NBA Finals 2014: Examining Series Odds for Heat vs. Spurs

Matt FitzgeraldCorrespondent IIIJune 2, 2014

Miami Heat's LeBron James (6) fouls San Antonio Spurs' Tim Duncan (21) as he tries to steal the ball during the second half of an NBA basketball game in Miami, Sunday, Jan. 26, 2014. The Heat won 113-101. (AP Photo/J Pat Carter)
J Pat Carter/Associated Press

The 2014 NBA Finals figure to be an epic rematch between the San Antonio Spurs and the two-time reigning champion Miami Heat. The Spurs fell in seven games last year and will be on the prowl for revenge this time around, especially with an aging core of superstars.

There was at least some doubt as to whether San Antonio could make it back here entering the 2013-14 campaign, but coach Gregg Popovich's squad once again found a way to make another deep playoff run. Miami had a rather easy road through the meager Eastern Conference, while the Spurs managed to live up to the hype as the No. 1 seed in the West in returning to the ultimate stage in pro basketball.

It's essentially a tossup as to who will come out on top this time around. General odds and widespread polls as to who hoists the Larry O'Brien Trophy should be approximately 50-50. An obvious vengeance factor exists for San Antonio, but Miami is chasing a three-peat.

Here is a look at the odds, which currently favor the Heat, followed by a preview and prediction for the NBA Finals.


2014 NBA Finals Odds
Team Odds Money Line
Miami Heat 10-11 -110
San Antonio Spurs 20-27 -135


NBA Finals Preview and Prediction

The lack of elite competition the Heat faced en route to the Finals may end up hurting them—at least at the outset of the series. San Antonio has had plenty of motivation to get back here, hoping for a shot to dethrone Miami, which may allow the Spurs to get out to a key 2-0 lead with home-court advantage.

Following a series-clinching Game 6 overtime victory over the Oklahoma City Thunder in the conference finals, Spurs legend Tim Duncan expressed his gratitude to get another crack at the Heat.

"We’re happy that it’s the Heat again," said Duncan, per The New York Times' Billy Witz. "We’ve got that bad taste in our mouths. We’re back now, and we want to get it done."

Then again, this is what the defending champions have been preparing for all year. Neither nucleus—or overall roster, for that matter—changed much between last year's Finals and now. Since Miami came out on top last time, it makes sense that it retains its status as the slight favorite.

Jason Lieser of The Palm Beach Post highlights how similar the rosters are from last year's matchup:

This championship clash could determine whether Heat All-Stars LeBron James, Dwyane Wade and Chris Bosh keep their collective talents in South Beach. Given their success in appearing in four consecutive NBA finales, it's hard to fathom that they would break up, especially with so few formidable foes in the East.

As for San Antonio, these Finals may mark the last ride for Duncan and sixth-man extraordinaire Manu Ginobili. The Spurs seem to have the pieces in place to at least be competitive after the end of this exceptional era, yet the experience among their current core is invaluable, especially in facing such a tough opponent in the Heat.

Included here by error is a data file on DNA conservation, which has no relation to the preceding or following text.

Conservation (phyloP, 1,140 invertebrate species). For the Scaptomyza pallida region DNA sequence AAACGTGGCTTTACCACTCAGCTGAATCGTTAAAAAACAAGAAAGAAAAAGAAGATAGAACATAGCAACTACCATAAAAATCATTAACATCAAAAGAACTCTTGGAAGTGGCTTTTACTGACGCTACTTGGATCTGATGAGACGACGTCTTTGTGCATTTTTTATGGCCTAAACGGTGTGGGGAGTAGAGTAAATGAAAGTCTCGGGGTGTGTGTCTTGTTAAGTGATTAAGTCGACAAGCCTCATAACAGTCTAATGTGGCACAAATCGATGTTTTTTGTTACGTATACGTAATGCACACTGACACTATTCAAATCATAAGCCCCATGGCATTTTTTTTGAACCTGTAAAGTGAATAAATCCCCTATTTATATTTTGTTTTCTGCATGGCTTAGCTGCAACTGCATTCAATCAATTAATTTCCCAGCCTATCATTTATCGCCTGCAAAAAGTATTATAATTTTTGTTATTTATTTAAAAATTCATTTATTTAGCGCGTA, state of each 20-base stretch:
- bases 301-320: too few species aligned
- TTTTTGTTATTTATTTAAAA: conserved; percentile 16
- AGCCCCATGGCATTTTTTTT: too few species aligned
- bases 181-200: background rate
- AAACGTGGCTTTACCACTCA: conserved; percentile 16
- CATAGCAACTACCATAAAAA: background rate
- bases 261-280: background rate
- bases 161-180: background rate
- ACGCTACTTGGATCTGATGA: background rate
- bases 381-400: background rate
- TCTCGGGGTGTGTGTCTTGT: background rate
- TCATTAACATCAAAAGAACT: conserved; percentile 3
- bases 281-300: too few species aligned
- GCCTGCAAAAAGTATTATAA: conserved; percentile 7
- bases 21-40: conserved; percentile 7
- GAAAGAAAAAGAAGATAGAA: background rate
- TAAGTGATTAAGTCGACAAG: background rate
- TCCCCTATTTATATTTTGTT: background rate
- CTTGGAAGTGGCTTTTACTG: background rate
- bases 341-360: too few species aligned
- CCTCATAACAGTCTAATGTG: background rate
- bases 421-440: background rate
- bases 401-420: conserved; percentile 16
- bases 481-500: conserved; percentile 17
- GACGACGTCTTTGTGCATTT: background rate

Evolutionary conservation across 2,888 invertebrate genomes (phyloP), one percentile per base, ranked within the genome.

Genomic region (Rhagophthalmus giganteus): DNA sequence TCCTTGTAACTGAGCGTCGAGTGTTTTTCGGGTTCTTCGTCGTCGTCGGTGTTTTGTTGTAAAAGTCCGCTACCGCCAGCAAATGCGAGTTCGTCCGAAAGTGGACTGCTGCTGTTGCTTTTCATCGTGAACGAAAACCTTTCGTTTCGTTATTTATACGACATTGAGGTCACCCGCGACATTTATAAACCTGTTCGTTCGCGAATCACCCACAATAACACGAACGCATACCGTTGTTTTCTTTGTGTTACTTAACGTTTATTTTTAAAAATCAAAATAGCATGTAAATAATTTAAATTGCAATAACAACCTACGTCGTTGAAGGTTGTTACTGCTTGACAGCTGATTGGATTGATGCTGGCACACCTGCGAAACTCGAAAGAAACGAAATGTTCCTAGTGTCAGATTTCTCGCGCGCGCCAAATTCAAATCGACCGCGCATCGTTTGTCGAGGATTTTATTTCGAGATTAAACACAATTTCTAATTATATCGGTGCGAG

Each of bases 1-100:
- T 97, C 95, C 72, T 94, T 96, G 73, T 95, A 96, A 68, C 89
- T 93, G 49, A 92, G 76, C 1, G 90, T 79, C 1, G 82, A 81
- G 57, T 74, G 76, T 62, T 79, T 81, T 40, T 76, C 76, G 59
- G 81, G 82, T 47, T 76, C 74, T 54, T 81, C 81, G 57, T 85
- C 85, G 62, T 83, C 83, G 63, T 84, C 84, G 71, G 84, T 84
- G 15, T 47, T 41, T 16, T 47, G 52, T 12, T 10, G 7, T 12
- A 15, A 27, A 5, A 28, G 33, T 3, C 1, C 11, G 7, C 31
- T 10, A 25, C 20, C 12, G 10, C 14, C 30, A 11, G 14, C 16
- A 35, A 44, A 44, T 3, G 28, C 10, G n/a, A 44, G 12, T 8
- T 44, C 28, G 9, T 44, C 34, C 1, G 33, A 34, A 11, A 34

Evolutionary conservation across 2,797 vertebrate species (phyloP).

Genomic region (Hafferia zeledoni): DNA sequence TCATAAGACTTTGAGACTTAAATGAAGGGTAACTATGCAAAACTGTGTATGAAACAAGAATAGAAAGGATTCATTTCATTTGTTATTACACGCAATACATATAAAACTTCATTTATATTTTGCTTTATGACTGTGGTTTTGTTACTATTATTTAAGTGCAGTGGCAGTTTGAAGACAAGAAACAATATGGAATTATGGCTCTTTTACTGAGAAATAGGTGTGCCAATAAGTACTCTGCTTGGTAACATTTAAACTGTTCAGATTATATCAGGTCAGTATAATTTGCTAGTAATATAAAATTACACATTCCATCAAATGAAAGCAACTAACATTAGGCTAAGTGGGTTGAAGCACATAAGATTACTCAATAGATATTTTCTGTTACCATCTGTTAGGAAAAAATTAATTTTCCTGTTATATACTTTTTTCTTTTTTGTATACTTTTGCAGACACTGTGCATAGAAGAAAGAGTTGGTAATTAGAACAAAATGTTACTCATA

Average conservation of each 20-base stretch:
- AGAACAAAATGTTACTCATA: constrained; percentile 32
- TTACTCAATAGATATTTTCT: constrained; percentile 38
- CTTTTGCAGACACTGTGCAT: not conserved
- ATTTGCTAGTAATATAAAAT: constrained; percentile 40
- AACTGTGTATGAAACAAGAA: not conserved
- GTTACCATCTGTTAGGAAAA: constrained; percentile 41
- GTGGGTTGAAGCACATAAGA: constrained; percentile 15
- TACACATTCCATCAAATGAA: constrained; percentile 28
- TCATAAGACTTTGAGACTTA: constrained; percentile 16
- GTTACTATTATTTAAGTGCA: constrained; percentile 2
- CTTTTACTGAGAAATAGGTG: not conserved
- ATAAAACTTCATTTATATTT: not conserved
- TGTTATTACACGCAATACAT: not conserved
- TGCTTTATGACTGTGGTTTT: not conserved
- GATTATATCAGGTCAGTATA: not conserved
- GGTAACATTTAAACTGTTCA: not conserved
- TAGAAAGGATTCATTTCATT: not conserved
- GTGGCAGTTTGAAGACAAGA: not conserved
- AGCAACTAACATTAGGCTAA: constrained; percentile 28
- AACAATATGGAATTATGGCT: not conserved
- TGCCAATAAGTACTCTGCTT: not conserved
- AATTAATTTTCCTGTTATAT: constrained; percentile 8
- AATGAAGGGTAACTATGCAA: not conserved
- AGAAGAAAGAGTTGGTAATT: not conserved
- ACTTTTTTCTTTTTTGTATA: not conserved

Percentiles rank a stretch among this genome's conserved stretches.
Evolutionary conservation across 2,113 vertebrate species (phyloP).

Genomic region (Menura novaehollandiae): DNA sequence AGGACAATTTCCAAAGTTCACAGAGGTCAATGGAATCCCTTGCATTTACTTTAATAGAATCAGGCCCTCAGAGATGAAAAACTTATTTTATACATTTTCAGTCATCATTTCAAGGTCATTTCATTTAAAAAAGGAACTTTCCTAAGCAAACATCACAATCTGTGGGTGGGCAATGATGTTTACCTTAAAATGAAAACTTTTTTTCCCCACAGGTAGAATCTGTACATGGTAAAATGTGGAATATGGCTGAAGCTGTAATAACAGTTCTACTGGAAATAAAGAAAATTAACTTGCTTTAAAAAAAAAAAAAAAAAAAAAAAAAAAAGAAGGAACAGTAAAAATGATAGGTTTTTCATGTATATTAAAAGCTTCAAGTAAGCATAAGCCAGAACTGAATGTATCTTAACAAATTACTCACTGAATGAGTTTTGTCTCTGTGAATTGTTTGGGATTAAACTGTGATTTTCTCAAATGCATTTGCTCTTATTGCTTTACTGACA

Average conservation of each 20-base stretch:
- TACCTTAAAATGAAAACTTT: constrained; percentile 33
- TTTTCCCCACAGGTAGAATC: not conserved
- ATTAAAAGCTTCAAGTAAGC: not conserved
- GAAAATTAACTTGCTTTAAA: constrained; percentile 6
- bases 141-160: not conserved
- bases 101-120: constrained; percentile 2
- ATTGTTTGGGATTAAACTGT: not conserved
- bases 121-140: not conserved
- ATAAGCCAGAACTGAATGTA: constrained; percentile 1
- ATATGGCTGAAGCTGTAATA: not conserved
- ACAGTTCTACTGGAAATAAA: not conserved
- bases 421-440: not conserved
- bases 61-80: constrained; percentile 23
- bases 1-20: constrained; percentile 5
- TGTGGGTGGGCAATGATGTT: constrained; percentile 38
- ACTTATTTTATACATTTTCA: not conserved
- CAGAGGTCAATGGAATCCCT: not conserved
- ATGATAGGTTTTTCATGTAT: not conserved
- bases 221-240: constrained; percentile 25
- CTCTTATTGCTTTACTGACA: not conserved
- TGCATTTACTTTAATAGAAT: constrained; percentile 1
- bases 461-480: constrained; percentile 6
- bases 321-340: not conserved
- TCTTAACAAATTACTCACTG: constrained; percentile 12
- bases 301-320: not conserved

That was no more evident than when Parker went down with an ankle injury in the final game against the Thunder. Sports Illustrated's Richard Deitsch felt the Spurs were doomed without their stud point guard in the lineup for the last part of that contest:

ESPN's Skip Bayless noted how Parker's absence from the floor—he's reportedly hopeful to play in Game 1 of the Finals, per Yahoo Sports' Adrian Wojnarowski—can actually give San Antonio an added dynamic:

The Heat play smaller than most teams, and their perimeter-oriented squad thrives on defense outside of the paint and gets just enough production up front to get by against bigger teams, largely thanks to James' versatility. San Antonio boasts a coach in Popovich who can adapt his rotation to just about any situation, capitalizing on the opposition's weaknesses.

But when the games come down to the wire, great offense beats even the best defense. Those 50-50 situations in which both parties do all they can, and the ball goes through the hoop, characterizes how these Finals should play out.

It also helps make an appropriate, analogous comparison in examining the odds. James and Wade can both create better than anyone, and Miami has the speed along the perimeter to quell the Spurs' ball movement in half-court sets when it really needs a stop. That should help boost the Heat to yet another title—this time in six games.

Michael Wallace of ESPN, who goes against the pick of yours truly, weighed in on how much this Finals rematch would define James' place in history:

The same goes for Duncan and the Spurs, if they were to somehow pull it off.

Duncan is already arguably the best power forward in NBA history, and adding another championship this late in his career against James and Co. would bolster his status in the all-time Association hierarchy. It would also elevate Popovich's profile among the best coaches the game has ever seen.

But as for James, a third ring would bring him halfway to the total that Michael Jordan reached. So often compared to Jordan and talked about as perhaps morphing into the best player ever, James has not even hit his 30s yet. Although the road wasn't as arduous for James to return to the 2014 Finals, it will all be made up for with a stiff test—and ultimately, a triumph—against the Spurs.

Prediction: Heat win in six games